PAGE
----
Well, 2012 was a dismal year and 2013 isn't shaping up to be any better so far. I simply cannot figure out what changed between December 2011 and January 2012 that would cause my business to collapse like the sunny side of an iceberg. The decline is especially galling in light of the fact that Visit Savannah keeps insisting tourism was up this year. It makes me wonder what their definition of "up" is. Or maybe they don't actually know what "tourism" means. My understanding is the only numbers they really have to work with are the hotel occupancy rates. More people coming to Savannah should mean more people doing tours and shopping and stuff, but that does not appear to be the case. I've heard from numerous other walking tour owners (with a few irritating exceptions) and other business owners that 2012 was a bad year. I don't know what conclusion to draw from this disparate data. How can tourism be up and down at the same time? It did occur to me that Savannah's participation in the Rock 'n Roll Marathon the last couple of years might be skewing the numbers. It brings 20,000 people to the city all at once, but they're here to run, not play. Most of them only stay overnight or for a day, then they're gone. So, there's that. Maybe the type of tourists that came to Savannah was different this year. Visit Savannah has the specifically stated goal of attracting high-caliber travelers, but perhaps their aim is off. They may have flung their nets wide and only drug in the beer-guzzling boors who stay overnight to party a bit, do a ghost tour, and leave the next afternoon. I don't know. I just don't know what happened. Desperate times call for desperate measures, though. Another tour guide acquaintance of mine let slip at the Crystal Beer Parlor one night that the Savannah Slow Ride was in desperate need of certified tour guides. I contacted one of the owners through Facebook to offer my services and Samantha was glad to accept my resume. I've ridden along on one of their daytime tours (conducted by my friend Lawrence) and one of their ghost tours (led by one of my other friends, Louis) to get the hang of things. Samantha still hasn't given me any paid work to do yet, which I hate because I need money and I needed it yesterday. Thing is, February is still the slow season even for a business that is doing better than mine. The timing is just awful. I have so many bills that come due in January and February and those are the months when I have the least money, even in a good year. I have to renew my business license, pay my car insurance, pay for my vehicle registration, pay for my website, and so on and so forth. Samantha told me they have a lot of tours on the books next weekend, but I won't be available for any nighttime work because I have a show to do at the Bay Street Theatre on the 15, 16, and 17, which I had already committed to before I ever contacted the Slow Ride. Why is all of the timing always bad?! Damn you, February! You will always be a 28-day, twisted dwarf of a month who drags his clubfoot across the calendar and makes everyone else uncomfortable! I hate you.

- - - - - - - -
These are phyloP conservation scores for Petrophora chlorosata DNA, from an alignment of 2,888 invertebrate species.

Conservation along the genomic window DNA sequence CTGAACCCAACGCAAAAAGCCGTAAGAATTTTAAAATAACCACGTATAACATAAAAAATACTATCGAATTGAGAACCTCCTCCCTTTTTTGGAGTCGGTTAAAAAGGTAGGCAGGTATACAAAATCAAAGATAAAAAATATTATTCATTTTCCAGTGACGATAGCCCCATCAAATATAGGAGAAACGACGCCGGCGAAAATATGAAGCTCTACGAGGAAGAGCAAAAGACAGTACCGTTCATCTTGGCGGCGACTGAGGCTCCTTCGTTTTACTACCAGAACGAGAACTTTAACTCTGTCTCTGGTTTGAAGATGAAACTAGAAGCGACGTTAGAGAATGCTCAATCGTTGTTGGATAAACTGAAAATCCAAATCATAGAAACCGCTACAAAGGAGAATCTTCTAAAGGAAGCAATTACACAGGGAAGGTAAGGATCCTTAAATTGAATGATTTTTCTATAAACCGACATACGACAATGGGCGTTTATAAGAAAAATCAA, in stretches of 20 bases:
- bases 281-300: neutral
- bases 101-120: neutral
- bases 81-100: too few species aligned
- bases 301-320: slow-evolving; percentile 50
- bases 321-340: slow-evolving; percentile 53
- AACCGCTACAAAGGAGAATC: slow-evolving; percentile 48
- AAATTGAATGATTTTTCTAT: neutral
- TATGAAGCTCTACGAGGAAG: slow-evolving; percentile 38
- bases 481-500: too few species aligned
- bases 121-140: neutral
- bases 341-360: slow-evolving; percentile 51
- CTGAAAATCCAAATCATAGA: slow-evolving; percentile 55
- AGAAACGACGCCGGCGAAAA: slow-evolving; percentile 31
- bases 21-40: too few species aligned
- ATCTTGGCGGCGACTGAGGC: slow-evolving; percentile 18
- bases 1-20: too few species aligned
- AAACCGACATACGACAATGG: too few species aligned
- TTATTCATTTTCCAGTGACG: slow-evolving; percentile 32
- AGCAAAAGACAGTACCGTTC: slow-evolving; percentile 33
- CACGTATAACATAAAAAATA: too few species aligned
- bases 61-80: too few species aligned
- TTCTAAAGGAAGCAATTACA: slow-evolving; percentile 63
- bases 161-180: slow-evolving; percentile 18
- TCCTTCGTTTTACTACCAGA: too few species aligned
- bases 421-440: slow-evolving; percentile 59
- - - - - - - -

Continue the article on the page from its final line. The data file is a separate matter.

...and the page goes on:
If  I can claw my way through the month, though, the money should be pretty good once the season hits high gear in the Spring. The Slow Ride is only entering its second year in business, but it has become very popular. The story I heard was that Samantha got the idea when she was in Milwaukee (beer, anyone?) and saw this giant bicycle thing being pedaled by all these people who were having a great time and drinking beer as they went. She got all fired up and her husband built what's called a quadricycle and they started this company. The quadricycle is like a giant table on wheels with a cover over it. There are seats along each side and the riders pedal to make the thing go. A driver at the front is in charge of steering and braking. This rattly contraption is designed to only go about 4mph at most, which I think is all wrong. The carriage horses pee on the street corners at a higher velocity. I would take off the controls so the speed of the Slow Ride was directly proportional to the number and speed of the pedalers. Then I would rename it the Savannah Thrill Ride, skip the Historic District entirely, and send the group flying down Highway 80 to the beach. Yeah.